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Maths and Chemistry formulas and diagrams [closed]

asked 2014-01-22 00:11:35 +0200

theexplorer1 gravatar image

updated 2021-05-28 14:29:55 +0200

Alex Kemp gravatar image


we are working on digitalizing past question papers for a african students in remote west africa, the idea is to get it on an app so that they can have all of their past papers to practice as well as ebooks.

However, we are stuck, i do not know how to install these formulas or diagrams on writer or formulas.

Can you please help us. on this link i have shared a link of the formulas and diagrams http://bit.ly/1fjEkWz

by the way, we are looking for someone who is interested in collaborating on this as well as on editing the books on writer for publishing as epub files.

Thanks in advance



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Closed for the following reason the question is answered, right answer was accepted by Alex Kemp
close date 2016-02-18 17:35:48.905386

2 Answers

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answered 2014-01-22 00:56:13 +0200

Pedro gravatar image

In Writer just click on menu Insert > Object >Formula

Then all it takes is to compose the formula. Some examples from the image linked (9, 10 and 15 refer to the number of the question)

"9." {{1} over {x} + {1} over {y}} over {x + y}

"10." nroot{3}{27 x^3 y^9}

"15." {2x^2 - 5x - 12} over {4x^2 - 9}

To insert a drawing go to menu Insert > Object > OLE Object > LibreOffice 4.x Drawing (or "Create from file" if you created it previously in Draw)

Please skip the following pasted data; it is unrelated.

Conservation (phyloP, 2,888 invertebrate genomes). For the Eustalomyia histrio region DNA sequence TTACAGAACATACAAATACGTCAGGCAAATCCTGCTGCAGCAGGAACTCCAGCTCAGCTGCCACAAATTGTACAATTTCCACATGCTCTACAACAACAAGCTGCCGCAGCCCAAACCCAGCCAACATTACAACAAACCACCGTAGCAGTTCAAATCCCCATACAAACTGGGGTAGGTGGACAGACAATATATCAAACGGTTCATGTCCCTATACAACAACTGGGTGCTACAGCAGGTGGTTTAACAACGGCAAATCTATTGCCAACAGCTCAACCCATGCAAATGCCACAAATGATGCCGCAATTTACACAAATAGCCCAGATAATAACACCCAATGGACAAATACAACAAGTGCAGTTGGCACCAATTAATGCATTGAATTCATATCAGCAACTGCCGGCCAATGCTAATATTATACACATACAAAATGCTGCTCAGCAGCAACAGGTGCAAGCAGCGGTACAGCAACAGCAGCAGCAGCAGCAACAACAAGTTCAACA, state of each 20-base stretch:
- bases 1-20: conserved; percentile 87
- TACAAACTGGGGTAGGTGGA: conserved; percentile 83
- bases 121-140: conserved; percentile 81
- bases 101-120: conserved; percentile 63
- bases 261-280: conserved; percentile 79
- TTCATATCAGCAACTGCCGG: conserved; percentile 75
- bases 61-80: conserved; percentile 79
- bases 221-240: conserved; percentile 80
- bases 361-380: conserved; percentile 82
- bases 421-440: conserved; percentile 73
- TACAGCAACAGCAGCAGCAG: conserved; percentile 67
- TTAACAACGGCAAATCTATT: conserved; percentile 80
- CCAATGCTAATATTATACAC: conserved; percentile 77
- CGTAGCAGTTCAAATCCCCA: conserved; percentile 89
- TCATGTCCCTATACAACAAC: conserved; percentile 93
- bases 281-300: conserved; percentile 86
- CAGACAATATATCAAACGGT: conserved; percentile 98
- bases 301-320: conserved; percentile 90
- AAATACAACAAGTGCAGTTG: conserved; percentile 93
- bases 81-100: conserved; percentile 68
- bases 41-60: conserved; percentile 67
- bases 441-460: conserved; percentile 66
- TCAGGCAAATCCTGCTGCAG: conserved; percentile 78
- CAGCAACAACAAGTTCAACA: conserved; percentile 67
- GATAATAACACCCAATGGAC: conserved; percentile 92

One piece of advice: it is extremely time consuming to replicate even a single page. You need a lot of time or a lot of people to do this...

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answered 2014-01-22 02:06:34 +0200

oweng gravatar image

This answer merely adds to what @Pedro has already offered. I would highly recommend reading through the Writer Guide v4.0 and Math Guide v4.0 which are available here. The Math Guide in particular will assist with helping typeset these types of formula.

These are the various aspects of the layout that are going to prove challenging:

  • A single column will always be easier to work with than multiple columns. This will also scale better to smaller screen sizes, such as devices that run apps.
  • The number of non-text elements (i.e., formula objects and graphic objects) may make using an ordered list difficult. It may be better to set the content in a table, although I personally avoid this option as being just as inelegant as a list. Overall a plain leading numeric identifier, set in bold, is probably sufficient and preferable to using a list style for each paragraph. This is especially relevant in this case where the answers are provided via a secondary in-line ordered list format.
  • In certain instances (e.g., the answers, particularly where these are formulas, such as in question 9) a table or columns may be required to more elegantly present the comparative options. This is another reason why I would advise against use of an overall table.
  • The larger diagrams will be best re-created in Draw and imported (or cut / paste). Positioning or these objects is again likely most easily handled via use of a table or column layout on a per-question basis (as per the last point).
  • Fractions (e.g., answers to question 5) are not currently handled well in OpenFormula. The standard representation for one and one ninth (e.g., 1 {1 / 9} tends to appear as eleven ninths, while 1 {1 over 9} and 1 {1 wideslash 9} both produce line height problems when anchored "As character". You will likely encountered other problems with typesetting the various formula included, that will require compromises.

The main thing to avoid having an expectation that the tight layout of the original either must be, or needs to be, replicated. A product like TeX is likely to produce something closer to what you require, however it has a significant learning curve.

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Asked: 2014-01-22 00:11:35 +0200

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